Enzymes are proteins that have the ability to bind substrate in their active site and then chemically modify the bound substrate, converting it to a different molecule — the product of the reaction. Substrates bind to enzymes just like ligands bind to proteins. However, when substrates bind to enzymes, they undergo an enzyme-induced chemical change, and are converted to products.
The substrate binds to the enzyme by interacting with amino acids in the binding site. The binding site on enzymes is often referred to as the active site because it contains amino acids that both bind the substrate and aid in its conversion to product.
You can often recognize that a protein is an enzyme by its name. Many enzyme names end with –ase. For example, the enzyme lactase is used to break down the sugar lactose, found in mammalian milk. Other enzymes are known by a common name, such as pepsin, which is an enzyme that aids in the digestion of proteins in your stomach by breaking the peptide bonds in the proteins.
Enzymes are catalysts, meaning that they make a reaction go faster, but the enzymes themselves are not altered by the overall reaction. Examine this image to see how enzymes work.
The amino acids in the active site of enzymes play two roles, and sometimes those roles overlap. Some of the amino acids in the active site are responsible for binding of the substrate and others are responsible for facilitating the chemical reaction. Enzymes are generally quite specific for their substrates. Although lactase and pepsin both catalyze the same type of reaction, breaking a bond using water (hydrolysis: “hydro” means “water” and “lysis” means “to break”), lactase only functions when lactose is its substrate and pepsin can only break peptide bonds.
Two substrates—lactose and a short protein—are shown on the left. Two enzymes are shown on the right, labeled A and B. Which of the two enzymes is lactase?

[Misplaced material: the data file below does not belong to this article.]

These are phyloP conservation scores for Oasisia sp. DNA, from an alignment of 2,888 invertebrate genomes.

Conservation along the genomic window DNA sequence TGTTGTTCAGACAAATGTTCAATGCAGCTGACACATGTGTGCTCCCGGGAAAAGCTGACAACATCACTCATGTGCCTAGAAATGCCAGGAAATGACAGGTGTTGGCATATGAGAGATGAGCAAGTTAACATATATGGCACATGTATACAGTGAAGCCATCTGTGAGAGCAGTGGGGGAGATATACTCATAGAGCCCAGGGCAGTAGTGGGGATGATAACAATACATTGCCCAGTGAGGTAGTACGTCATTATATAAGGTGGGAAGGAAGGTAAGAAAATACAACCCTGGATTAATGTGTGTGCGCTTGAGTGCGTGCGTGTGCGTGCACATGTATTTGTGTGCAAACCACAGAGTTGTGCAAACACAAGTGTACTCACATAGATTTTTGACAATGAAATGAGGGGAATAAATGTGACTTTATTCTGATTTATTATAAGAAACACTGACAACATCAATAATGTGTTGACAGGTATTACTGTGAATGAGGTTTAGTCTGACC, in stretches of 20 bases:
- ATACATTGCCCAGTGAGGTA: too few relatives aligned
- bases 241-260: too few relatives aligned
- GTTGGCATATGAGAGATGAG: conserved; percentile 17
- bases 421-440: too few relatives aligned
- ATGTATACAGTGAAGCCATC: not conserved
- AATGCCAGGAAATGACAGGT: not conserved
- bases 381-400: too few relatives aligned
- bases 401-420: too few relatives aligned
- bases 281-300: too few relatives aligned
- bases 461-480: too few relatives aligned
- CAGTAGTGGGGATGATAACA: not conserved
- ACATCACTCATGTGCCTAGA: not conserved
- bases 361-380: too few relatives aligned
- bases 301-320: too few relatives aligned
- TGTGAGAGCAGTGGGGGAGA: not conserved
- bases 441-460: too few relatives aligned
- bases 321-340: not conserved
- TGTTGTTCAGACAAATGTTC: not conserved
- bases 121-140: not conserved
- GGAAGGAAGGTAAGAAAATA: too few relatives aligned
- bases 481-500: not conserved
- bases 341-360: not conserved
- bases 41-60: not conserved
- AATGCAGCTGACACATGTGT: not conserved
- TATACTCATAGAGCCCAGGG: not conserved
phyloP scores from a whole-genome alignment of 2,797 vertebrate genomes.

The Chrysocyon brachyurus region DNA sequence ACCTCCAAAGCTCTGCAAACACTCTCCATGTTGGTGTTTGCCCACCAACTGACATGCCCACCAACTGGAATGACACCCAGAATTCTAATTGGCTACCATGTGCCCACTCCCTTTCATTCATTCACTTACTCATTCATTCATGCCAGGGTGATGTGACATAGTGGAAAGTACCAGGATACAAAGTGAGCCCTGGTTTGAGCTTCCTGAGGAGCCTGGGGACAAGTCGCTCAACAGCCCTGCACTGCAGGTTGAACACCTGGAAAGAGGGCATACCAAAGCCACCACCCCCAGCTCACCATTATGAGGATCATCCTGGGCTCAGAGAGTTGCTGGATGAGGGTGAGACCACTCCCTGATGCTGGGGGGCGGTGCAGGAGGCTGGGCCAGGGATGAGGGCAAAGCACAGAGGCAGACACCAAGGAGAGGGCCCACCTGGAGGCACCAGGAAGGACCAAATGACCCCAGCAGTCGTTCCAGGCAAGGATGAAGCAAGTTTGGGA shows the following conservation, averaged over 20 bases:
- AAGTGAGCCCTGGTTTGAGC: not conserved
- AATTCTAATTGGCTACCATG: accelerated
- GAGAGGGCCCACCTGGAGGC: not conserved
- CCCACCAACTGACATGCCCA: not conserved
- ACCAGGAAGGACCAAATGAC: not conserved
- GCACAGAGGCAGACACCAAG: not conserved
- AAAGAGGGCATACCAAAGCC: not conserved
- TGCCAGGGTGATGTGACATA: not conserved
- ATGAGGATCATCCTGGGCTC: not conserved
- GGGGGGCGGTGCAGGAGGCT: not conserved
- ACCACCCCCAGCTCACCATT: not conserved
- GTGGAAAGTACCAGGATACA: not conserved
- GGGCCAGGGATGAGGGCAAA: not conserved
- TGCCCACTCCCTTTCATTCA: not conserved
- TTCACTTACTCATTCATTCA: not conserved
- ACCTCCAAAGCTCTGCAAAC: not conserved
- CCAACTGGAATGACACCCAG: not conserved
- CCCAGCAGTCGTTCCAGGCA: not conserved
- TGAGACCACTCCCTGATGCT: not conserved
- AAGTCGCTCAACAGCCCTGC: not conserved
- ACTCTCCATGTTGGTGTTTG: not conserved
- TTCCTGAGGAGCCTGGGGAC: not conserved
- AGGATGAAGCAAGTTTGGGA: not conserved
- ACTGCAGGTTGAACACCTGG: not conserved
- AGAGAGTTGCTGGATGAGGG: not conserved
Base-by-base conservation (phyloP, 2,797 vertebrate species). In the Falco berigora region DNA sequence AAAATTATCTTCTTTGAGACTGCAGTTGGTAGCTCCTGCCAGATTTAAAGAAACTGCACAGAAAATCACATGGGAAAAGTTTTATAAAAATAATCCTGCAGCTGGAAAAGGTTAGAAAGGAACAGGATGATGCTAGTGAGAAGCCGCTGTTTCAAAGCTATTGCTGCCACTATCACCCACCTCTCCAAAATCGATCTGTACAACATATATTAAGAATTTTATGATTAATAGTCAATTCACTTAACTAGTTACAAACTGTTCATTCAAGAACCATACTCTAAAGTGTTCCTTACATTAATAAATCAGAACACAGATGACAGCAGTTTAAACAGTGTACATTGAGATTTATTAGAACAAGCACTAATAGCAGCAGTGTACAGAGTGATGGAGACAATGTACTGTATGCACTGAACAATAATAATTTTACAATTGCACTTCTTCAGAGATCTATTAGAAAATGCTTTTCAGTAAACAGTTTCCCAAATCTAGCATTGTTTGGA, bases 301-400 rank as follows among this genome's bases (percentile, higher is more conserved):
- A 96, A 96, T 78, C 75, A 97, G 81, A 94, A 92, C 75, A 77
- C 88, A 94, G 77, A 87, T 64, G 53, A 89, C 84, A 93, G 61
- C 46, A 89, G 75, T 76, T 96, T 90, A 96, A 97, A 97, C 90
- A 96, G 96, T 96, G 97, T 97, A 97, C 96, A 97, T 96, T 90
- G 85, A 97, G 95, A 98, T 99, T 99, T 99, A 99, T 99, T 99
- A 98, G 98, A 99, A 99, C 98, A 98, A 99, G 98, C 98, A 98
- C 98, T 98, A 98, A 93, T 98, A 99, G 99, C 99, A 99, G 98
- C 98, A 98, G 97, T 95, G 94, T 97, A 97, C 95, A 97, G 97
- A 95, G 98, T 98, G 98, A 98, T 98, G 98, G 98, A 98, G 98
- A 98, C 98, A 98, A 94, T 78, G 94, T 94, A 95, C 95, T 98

How Enzymes Work
In all chemical reactions, there is an initial input of energy that is required before the reaction can occur. If this initial energy requirement (called the activation energy or energy barrier) is small, then the reaction will happen quickly and easily. If the activation energy is large, then the reaction will take longer to occur. Enzymes function to reduce the activation energy required for a chemical reaction to occur.
First, the enzyme binds to the substrate and slightly distorts its shape. The change in shape activates the substrate molecule and decreases the total activation energy required for the substrate to be turned into product. As the number of activated substrate molecules increases, so does the conversion of substrate to product. An analogy for this effect is a ski hill, with skiers at the bottom of one side of the hill representing substrates, skiers on the top of the hill representing activated substrates, and the products being the number of skiers that ski down the other side. If the height of the hill is lowered (due to the presence of the enzyme), then more skiers can make it to the top, increasing the number that ski down to become products.
Fill in the blank: When an enzyme catalyzes a reaction, ________.
- it raises the activation energy of the reaction.
- it is used once and discarded.
- it becomes a product.
- it acts as a reactant.
- it lowers the activation energy of the reaction.
What will happen to the rate at which a chemical reaction proceeds if the activation energy is increased?
- The reaction will happen faster (at a higher rate).
- The reaction will happen slower (at a lower rate).
- The reaction rate will not change.
In Summary: Enzymes
Enzymes are proteins that speed up reactions by reducing the activation energy. Each enzyme typically binds only one substrate. Enzymes are not consumed during a reaction; instead they are available to bind new substrates and catalyze the same reaction repeatedly.